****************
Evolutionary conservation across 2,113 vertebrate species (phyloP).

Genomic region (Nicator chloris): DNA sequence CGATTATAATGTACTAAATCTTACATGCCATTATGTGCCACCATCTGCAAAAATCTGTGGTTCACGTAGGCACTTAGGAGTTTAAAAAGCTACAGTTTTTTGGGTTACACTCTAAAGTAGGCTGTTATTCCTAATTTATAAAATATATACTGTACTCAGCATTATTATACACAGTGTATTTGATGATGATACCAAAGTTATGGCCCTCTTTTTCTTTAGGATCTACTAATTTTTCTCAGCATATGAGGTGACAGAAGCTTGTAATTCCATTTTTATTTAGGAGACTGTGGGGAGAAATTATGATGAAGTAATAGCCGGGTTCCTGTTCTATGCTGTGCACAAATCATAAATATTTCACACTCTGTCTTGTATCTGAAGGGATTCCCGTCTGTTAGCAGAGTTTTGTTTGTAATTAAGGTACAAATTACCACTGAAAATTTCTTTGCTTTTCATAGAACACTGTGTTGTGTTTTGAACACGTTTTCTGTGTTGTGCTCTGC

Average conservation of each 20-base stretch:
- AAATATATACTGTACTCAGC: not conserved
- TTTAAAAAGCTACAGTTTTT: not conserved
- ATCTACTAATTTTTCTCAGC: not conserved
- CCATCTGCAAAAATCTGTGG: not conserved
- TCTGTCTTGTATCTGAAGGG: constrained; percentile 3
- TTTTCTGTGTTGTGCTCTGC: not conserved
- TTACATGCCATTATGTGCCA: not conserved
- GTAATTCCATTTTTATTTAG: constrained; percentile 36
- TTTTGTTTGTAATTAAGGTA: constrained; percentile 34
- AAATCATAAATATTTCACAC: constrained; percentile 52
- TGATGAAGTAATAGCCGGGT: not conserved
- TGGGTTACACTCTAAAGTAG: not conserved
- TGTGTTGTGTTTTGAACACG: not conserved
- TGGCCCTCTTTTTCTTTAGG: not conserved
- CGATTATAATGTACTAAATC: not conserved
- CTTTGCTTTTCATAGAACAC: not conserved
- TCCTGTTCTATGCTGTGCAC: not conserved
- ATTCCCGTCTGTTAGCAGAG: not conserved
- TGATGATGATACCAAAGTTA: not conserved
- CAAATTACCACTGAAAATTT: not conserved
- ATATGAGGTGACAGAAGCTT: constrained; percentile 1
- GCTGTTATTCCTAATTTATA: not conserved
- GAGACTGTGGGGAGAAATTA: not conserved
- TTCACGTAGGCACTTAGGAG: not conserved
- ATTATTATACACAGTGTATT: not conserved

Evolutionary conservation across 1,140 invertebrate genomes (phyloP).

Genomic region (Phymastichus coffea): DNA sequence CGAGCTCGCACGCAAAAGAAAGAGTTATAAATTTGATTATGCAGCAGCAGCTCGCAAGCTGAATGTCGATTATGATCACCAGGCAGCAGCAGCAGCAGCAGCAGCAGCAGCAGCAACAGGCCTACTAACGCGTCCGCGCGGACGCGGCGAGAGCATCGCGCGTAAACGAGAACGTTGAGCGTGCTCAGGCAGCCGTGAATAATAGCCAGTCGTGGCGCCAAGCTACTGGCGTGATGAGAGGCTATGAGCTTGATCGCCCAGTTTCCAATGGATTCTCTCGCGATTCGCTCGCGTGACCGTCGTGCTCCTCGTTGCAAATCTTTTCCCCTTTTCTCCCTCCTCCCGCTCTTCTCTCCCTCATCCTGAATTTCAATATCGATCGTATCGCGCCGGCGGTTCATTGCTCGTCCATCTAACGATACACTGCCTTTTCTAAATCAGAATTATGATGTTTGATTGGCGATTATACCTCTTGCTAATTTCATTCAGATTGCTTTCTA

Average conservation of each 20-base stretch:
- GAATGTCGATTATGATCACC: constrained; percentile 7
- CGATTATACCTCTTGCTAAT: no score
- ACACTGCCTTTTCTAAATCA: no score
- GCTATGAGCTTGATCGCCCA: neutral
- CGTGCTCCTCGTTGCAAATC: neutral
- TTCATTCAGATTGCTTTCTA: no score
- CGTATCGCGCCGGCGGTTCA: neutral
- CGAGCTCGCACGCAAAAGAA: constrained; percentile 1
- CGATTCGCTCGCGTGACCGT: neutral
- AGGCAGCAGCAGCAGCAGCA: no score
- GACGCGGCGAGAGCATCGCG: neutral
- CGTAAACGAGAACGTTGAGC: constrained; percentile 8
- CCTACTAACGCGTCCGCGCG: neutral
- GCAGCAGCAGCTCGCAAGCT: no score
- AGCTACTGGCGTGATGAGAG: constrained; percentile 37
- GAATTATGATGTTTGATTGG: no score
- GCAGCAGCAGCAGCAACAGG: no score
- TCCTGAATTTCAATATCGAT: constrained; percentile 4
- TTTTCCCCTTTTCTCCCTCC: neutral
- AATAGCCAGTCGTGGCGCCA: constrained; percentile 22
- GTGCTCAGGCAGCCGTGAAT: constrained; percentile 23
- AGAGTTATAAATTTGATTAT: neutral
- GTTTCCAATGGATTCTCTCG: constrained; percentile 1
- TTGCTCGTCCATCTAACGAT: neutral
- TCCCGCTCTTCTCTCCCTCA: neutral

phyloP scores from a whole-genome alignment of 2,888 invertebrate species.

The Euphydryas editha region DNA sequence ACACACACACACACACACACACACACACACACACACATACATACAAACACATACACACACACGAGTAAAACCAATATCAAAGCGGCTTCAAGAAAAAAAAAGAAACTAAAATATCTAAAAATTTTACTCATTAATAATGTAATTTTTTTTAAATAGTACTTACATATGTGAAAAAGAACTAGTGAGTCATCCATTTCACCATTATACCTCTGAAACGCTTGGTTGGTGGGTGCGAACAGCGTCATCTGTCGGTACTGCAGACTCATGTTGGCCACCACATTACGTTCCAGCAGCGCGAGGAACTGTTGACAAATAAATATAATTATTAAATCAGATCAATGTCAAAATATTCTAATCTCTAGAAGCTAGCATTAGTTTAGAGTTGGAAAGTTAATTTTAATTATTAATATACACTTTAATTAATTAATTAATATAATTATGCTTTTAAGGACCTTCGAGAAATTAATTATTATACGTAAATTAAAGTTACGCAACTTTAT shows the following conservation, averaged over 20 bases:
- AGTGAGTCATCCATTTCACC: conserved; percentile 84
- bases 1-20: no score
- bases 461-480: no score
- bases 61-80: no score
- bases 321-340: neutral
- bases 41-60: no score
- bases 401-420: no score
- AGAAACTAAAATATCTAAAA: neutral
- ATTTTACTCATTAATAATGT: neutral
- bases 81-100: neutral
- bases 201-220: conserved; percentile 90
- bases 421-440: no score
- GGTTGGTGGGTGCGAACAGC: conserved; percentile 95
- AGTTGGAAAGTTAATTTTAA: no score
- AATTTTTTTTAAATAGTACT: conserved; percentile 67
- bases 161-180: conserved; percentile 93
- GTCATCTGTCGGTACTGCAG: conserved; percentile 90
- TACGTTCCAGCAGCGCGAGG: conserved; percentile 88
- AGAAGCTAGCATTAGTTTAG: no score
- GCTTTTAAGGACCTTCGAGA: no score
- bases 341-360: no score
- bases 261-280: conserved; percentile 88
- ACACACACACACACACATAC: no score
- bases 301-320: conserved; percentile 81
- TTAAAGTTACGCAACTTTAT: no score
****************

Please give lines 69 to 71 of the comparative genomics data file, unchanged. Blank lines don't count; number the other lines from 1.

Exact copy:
- bases 201-220: conserved; percentile 90
- bases 421-440: no score
- GGTTGGTGGGTGCGAACAGC: conserved; percentile 95